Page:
Professors' Houses, Northwest Unit

The early history of this building, one of the four Professors' Houses built in 1839-1840, closely parallels that of the President's House. The superintendent of construction for the first two houses to be built was Isaac Thompson, an associate of the first campus architect, Alexander J. Davis. However, in August of 1839, the contract to build the final two houses was given by the Regents to Harpin Lum. It is unclear from the surviving records whether Thompson, Davis, or Lum was responsible for the design of the four houses, though they were all similar in appearance and layout.

One of the houses was used temporarily as a library until the completion of Mason Hall. Each house was provided with a woodhouse, cistern and barn and their occupation by University faculty is documented as early as March, 1840. The earliest occupants of three of the houses were Professors Douglass Houghton, George Palmer Williams and Joseph Whiting. From October, 1843, until May, 1846, Governor Alpheus Felch resided in one of the houses. Various faculty inhabited the houses throughout the middle part of the 19th Century, though it is impossible to determine from the historical record who occupied which houses during a particular time period.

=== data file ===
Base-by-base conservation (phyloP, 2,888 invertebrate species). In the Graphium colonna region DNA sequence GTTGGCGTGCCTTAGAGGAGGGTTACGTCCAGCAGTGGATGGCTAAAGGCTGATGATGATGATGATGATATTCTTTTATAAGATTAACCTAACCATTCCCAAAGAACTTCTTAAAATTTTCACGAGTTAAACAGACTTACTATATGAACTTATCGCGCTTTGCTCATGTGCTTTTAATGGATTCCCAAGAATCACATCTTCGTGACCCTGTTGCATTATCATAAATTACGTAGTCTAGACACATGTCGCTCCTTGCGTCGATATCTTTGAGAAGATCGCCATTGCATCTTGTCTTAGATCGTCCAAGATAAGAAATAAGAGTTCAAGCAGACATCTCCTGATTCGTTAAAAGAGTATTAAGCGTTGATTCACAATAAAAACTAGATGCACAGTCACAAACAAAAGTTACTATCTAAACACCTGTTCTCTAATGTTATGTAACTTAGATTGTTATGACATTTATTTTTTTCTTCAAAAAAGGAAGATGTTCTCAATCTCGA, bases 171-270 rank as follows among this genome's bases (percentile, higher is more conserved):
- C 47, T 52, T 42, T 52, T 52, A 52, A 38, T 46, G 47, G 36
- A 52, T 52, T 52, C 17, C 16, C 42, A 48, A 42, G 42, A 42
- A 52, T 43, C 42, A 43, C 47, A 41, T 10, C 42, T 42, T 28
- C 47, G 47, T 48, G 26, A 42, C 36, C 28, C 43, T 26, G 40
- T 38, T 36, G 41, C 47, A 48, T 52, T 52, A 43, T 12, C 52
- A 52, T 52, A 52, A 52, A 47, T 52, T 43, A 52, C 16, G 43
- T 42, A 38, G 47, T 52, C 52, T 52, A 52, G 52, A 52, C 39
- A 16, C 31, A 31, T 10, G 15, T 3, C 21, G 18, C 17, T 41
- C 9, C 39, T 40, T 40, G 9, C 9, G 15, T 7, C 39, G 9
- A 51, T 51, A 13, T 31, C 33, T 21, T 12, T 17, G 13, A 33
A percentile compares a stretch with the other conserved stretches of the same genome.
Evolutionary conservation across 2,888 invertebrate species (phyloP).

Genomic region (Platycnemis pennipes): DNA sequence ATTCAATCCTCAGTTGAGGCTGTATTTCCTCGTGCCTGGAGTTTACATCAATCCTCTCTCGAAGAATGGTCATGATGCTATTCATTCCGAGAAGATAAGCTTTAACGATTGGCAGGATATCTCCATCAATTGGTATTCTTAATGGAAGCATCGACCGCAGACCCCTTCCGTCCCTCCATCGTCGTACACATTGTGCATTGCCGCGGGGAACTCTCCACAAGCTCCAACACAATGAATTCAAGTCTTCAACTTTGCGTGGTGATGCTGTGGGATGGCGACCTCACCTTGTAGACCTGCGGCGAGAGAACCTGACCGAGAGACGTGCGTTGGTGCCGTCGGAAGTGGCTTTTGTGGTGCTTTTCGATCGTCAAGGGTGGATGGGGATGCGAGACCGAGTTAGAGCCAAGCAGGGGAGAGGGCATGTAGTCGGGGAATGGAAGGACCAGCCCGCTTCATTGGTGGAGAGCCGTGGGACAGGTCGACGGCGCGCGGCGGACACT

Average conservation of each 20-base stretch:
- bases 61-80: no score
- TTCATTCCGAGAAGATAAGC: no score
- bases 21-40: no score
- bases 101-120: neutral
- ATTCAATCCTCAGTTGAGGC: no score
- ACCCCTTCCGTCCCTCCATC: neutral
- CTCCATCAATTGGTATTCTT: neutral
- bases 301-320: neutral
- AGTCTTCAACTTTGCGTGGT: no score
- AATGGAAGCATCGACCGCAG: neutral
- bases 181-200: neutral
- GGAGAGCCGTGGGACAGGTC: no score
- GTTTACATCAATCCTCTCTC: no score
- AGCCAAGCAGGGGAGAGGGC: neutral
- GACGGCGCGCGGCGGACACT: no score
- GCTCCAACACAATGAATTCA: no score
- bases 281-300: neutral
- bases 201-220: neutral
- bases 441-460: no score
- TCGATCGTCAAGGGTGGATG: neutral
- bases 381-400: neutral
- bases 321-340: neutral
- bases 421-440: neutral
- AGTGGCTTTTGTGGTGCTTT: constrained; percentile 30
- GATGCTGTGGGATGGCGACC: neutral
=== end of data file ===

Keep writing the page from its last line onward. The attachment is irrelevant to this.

The northwestern Professor's House was first used for non-residential purposes in 1875, when the building was given over to the University's School of Dentistry and Homeopathic Medical School, both newly organized. By 1877 the Dental School had moved to the southeastern Professor's House, leaving the Homeopathic Medical School the sole occupant of the northwestern residence. In 1879 the Regents authorized the construction of a wooden wing on the rear of the residence, which served as the hospital ward for the School. In 1899 construction began on a new hospital building for the Homeopathic Medical School (the building now known as North Hall); upon its completion in 1900, the northwestern Professor's House was shared by the school with the Department of Pathology for three years and then, from 1903-1914, to the Department of Psychology. The building was razed in 1914 to facilitate construction of a new Natural Sciences Building.